Welcome to Gluten Intolerance Group of East Central Wisconsin
Educate, Motivate, Advocate
GiG of ECW's mission is to provide support to persons with gluten intolerances, including celiac disease, dermatitis herpetiformis, and other gluten sensitivities, in order to live healthy lives.
Celiac Disease is one of the most common and under-diagnosed diseases today. It is estimated that 1 in every 133 people in the USA is affected by this disease. Sadly, 97% of them do not know it.
Celiac Disease is an auto-immune disease where the consumption of gluten [protein found in wheat, barley, rye] causes the body to attack [and damage] the small intestine. Untreated, this condition can lead to malnutrition since nutrients are not being absorbed properly.
Dermatitis Herpetiformis (DH) is a chronic hereditary auto-immune skin disease the presents with groups of itchy, watery, blisters or pimples. Ingestion of gluten triggers the immune system so that it deposits Immunoglobulin A) under the top layer of skin [creating the itchy, watery blisters].
In DH, the primary target is the skin, whereas in celiac disease the damage occurs in the small intestine.
Gluten Sensitivity [also known as Non Celiac Gluten Sensitivity, The Gluten Syndrome] is a condition that is still evolving in the eyes of mainstream medicine. Only recently has the existence of Gluten Sensitivity been proven by the medical/research profession. GS can present with many of the same symptoms of CD, however it does not present with intestinal damage. Because testing is focused on intestinal damage, the results in those with GS generally come back negative or inconclusive. This makes diagnosing GS even harder than CD. This means patients can often suffer longer because the condition is generally overlooked once celiac disease testing comes back negative.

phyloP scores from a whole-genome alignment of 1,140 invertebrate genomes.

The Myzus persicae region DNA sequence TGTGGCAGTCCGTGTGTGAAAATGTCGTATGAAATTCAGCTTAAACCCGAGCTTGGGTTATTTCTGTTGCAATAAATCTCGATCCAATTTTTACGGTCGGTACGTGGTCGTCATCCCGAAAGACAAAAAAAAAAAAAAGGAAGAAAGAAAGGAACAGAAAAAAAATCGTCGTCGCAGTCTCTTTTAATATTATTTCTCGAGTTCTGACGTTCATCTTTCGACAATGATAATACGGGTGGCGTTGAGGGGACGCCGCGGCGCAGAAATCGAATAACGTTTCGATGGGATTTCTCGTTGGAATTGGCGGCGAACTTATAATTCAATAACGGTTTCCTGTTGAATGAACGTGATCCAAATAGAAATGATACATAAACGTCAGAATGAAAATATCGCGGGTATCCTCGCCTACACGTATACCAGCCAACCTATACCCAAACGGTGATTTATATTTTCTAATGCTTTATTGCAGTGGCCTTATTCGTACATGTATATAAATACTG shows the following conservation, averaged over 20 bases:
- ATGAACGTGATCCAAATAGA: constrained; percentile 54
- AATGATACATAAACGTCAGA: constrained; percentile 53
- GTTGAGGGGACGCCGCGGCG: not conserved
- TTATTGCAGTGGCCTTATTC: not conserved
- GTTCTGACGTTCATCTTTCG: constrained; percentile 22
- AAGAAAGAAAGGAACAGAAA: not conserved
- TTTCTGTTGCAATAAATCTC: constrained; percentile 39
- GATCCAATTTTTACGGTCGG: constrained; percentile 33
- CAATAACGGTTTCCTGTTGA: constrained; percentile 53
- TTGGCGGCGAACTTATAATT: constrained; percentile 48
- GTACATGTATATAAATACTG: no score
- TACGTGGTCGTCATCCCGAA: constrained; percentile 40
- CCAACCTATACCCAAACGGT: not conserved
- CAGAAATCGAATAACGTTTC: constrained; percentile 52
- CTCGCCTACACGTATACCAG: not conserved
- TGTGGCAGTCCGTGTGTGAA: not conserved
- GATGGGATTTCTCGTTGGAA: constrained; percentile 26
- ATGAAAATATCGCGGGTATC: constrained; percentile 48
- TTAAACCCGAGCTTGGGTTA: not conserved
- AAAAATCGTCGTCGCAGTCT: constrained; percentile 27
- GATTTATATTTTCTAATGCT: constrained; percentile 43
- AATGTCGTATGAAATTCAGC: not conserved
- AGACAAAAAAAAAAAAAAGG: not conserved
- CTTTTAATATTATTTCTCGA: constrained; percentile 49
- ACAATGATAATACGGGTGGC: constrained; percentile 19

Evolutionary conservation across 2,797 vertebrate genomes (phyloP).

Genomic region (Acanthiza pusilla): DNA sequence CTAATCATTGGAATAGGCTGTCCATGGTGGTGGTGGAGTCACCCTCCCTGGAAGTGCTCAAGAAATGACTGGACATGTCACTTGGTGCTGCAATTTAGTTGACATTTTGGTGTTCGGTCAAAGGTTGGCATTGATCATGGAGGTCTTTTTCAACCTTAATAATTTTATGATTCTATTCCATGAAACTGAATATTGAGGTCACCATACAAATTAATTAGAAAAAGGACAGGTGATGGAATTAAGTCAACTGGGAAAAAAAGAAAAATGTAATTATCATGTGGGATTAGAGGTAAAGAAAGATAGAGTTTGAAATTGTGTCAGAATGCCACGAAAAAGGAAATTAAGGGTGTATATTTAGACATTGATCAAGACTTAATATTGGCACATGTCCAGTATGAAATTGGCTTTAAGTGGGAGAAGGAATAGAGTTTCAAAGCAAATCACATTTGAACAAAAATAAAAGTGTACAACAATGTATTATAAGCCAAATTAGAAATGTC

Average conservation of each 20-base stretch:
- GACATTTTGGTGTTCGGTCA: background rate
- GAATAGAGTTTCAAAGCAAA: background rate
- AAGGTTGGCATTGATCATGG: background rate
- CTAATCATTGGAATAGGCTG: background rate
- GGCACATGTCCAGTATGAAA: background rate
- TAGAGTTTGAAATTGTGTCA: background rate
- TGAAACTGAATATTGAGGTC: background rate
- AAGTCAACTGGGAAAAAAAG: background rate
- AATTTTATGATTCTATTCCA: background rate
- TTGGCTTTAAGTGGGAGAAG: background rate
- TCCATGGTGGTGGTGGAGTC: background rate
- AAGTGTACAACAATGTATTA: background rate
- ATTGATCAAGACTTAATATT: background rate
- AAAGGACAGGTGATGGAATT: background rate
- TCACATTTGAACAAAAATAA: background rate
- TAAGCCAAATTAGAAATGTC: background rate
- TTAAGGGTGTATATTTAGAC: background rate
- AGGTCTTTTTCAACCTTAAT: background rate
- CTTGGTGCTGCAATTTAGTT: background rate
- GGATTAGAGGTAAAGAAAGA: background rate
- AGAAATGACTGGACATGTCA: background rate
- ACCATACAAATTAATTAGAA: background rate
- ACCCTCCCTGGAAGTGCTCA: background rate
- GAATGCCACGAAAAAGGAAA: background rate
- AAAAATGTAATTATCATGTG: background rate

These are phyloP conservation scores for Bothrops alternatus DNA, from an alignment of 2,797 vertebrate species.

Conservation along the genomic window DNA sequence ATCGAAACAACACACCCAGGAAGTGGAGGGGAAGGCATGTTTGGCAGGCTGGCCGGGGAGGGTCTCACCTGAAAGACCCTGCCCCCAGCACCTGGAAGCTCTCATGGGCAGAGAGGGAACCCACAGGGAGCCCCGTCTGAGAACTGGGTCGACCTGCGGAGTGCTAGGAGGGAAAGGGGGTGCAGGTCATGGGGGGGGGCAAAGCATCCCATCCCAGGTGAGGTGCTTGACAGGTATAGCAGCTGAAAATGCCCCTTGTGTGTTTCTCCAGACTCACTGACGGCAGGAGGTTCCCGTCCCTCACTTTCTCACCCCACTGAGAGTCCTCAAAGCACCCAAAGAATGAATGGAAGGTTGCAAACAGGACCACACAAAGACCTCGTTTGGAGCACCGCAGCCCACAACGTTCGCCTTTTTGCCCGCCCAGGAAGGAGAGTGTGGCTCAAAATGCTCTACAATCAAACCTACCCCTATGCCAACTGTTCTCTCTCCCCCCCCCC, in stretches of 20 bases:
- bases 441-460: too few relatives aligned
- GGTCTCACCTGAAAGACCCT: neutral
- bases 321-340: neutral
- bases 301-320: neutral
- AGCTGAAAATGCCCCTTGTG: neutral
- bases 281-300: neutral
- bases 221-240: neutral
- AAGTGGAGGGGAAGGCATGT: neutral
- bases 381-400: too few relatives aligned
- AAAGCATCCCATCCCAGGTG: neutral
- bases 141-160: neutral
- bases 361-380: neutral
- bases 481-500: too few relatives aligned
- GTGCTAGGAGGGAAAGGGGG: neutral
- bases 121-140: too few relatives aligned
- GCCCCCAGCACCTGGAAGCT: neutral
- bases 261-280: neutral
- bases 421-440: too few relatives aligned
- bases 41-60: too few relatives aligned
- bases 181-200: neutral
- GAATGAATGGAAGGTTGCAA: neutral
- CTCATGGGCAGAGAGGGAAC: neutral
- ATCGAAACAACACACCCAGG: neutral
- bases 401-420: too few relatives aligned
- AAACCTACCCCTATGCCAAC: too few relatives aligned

Dr. Alessio Fasano [medical director of Univ. of Maryland's School of Medicine – Center for Celiac Research], reports seeing 60-70% of his patients fitting his criteria for gluten sensitivity. This means they test negative for CD and wheat allergy, but experience resolution of symptoms on a gluten-free diet. There's a growing number of doctors that say GS effects 10 – 30% of the population.
“Trace gluten contamination may play a role in mucosal and clinical recovery in a subgroup of diet-adherent non-responsive celiac disease patients”
BMC Gastroenterology 2013, 13:40 - http://bit.ly/12vSGuD
Researchers at Johns Hopkins and Center for Celiac Research at Massachusetts General looked at cross contamination of gluten-free products found in a traditional gluten-free diet. They studied 17 patients who had Non Responsive Celiac Disease (NRCD). 6 of these patients met the criteria for Refractory Celiac Disease (RCD).
..in the event you find yourself in the packaged food aisles reading labels, you'll run into some strange and confusing ingredients. You'll need to know what they are and if they are gluten-free. Keep in mind, if the ingredient is gluten-free, it does not mean that it's healthy for you. Choice wisely!
I'm sure we've all run across a similar situation. We meet someone - they find out we are gluten-free - they excitedly tell us they are “gluten-free, most of the time” or “cutting back on gluten” or “using gluten-free to loose weight”. Phrases and attitudes like that usually are enough to make our blood boil. Don't they know how serious this is? This is not just another fad diet. Don't they realize they can't pick and choose when to be gluten-free or only when it's convenient? Don't they know this type of behavior is bad press for those that really need to be gluten-free?
The 2013 holidays are upon us, here is a list of turkeys that are gluten-free. If a turkey isn't on this list, it maybe gluten-free, it just means it wasn't checked. Always, always, always check the ingredient list! If you are unsure, call the manufacturer and ask questions.
I often get asked for information on celiac disease and gluten-free. Either it's someone that is just starting to investigate gluten as the source of their health issues, or it's someone that is just newly diagnosed and looking how/where to start. So, I gathered up a bunch of resources and created this document. The original Gluten-Free Diet Boot Camp was created in 2005. What you see here is an updated version of it.